Accessing memory is difficult on x86, sometimes; there's an additional detail of x86 called segmentation registers. Back in the original 16-bit design, Intel wanted to use a 20-bit data bus. So they added these 4-bit registers to "select" which chunk of memory is currently active. We'll not be using them in JOS, but you do need to be aware that they exist. Thankfully, they're disabled in 64-bit x86.
16-bit mode, also called "real mode", is what your processor starts in. The JOS bootloader switches to 32-bit mode, called "protected mode". 64-bit mode is called "long mode". 32-bit mode requires/enabled Virtual Memory, which will be the topic of Thursday's lecture.
Now that we've talked about the CPU itself and a bit about memory, let's talk about IO. There are two ways to do IO on x86. The first is to use the IN and OUT instructions, which you use when talking to e.g., the printer. The code on the screen is for writing to the parallel port to talk to a printer.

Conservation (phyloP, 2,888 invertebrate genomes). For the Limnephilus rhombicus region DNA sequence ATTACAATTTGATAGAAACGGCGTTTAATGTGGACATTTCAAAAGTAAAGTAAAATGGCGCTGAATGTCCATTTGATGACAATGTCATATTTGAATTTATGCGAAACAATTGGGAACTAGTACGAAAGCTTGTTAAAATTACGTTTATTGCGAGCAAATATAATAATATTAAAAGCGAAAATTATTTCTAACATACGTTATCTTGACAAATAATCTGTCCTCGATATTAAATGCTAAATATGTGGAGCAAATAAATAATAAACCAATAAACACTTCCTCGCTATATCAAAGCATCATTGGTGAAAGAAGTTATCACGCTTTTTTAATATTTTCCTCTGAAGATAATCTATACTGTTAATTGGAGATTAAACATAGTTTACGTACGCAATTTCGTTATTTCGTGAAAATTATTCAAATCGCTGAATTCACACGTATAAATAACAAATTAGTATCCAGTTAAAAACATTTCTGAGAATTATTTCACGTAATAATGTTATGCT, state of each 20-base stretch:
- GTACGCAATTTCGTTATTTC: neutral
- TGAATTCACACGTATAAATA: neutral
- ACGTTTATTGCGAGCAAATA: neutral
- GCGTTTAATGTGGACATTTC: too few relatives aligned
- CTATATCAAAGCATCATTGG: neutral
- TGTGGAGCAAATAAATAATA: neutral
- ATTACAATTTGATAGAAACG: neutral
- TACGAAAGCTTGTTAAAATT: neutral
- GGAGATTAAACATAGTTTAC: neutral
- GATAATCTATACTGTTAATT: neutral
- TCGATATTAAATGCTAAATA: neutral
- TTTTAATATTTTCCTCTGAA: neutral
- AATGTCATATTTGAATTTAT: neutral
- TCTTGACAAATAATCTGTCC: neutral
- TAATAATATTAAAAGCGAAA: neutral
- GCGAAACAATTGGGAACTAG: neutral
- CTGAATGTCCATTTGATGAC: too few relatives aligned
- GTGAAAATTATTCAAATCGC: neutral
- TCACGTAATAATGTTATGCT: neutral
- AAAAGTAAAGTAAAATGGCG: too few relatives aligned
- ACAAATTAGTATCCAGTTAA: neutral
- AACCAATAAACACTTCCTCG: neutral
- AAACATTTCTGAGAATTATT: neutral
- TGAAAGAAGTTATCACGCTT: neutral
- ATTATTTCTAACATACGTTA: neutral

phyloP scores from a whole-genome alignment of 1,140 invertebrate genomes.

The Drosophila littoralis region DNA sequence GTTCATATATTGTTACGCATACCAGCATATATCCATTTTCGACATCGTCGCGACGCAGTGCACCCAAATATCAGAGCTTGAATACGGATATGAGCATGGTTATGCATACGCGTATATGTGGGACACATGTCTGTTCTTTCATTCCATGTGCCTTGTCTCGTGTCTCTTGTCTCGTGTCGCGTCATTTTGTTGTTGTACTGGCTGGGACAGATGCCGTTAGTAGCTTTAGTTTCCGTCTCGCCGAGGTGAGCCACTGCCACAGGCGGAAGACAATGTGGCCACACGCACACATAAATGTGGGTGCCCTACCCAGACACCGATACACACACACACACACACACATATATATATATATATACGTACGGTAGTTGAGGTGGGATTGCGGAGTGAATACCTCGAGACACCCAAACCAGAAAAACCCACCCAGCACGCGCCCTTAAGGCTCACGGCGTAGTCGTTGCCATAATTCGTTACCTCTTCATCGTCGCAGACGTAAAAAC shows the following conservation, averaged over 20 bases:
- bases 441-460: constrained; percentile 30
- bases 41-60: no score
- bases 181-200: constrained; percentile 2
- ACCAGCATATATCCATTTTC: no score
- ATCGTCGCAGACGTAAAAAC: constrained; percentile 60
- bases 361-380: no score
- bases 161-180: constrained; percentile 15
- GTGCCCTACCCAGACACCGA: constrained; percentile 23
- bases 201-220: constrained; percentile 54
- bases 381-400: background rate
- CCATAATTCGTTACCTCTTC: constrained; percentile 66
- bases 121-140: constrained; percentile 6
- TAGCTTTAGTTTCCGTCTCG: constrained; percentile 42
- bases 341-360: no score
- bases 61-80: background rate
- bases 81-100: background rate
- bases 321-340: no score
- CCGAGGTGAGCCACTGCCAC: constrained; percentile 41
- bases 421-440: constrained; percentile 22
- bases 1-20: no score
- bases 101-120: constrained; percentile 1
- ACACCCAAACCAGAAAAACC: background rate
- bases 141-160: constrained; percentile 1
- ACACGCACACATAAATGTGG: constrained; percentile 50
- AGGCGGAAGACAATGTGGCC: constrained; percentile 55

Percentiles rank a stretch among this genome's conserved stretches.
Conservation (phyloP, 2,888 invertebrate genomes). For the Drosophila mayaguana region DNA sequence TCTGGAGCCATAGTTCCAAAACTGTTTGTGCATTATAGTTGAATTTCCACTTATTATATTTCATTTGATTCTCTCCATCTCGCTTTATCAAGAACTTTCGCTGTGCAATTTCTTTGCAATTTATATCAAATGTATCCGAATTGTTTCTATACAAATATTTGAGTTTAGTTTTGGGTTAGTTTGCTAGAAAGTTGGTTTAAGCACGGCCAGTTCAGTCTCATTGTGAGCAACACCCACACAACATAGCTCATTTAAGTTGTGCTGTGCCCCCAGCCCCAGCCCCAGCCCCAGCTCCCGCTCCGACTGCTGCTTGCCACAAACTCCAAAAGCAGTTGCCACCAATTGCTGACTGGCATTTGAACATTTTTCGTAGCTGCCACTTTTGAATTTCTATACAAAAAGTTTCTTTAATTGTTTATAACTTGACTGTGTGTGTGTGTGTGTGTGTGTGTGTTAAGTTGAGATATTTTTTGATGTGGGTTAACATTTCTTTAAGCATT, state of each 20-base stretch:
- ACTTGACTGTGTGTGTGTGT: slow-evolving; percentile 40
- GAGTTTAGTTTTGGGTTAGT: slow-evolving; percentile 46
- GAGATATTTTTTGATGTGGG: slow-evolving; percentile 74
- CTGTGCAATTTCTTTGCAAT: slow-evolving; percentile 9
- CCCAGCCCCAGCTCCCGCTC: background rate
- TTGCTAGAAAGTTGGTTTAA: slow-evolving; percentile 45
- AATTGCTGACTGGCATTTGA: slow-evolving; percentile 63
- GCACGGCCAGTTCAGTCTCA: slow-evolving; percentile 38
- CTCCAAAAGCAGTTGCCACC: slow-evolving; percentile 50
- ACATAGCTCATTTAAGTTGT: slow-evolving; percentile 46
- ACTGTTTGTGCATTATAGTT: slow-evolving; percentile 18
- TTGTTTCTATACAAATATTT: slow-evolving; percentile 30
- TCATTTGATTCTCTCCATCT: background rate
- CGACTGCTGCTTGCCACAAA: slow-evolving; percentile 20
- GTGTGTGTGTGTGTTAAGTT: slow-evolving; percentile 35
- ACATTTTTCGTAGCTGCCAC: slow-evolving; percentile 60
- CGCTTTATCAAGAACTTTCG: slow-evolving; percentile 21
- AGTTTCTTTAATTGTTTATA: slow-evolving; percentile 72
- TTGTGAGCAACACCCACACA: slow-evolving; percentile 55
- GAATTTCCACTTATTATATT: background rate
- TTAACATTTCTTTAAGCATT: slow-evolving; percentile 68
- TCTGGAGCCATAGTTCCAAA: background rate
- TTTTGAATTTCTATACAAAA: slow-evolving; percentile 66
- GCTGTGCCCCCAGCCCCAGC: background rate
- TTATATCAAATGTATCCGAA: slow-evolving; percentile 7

The other wawy of doing IO is called "memory mapped IO". A device is accessible as if it were RAM, but reading/writing there causes the device to do something---like draw on the screen.
This diagram described how physical memory is laid out on x86. You'll become extremely familiar with it as you write JOS, it's included in the memory header.
Calling conventions were mentioned briefly by Geoff. We're going to use the following calling convention: first, all of the arguments will be pushed in reverse order (so they can be popped off in-order). The CALL instruction will save EIP onto the stack. Every function is going to have a prologue and epilogue that will save the base pointer and then move the current stack pointer into the base pointer. These base pointers, while not strictly necessary, form a chain, and can be used to make a stack trace. This is great for debugging, and is part of lab 1.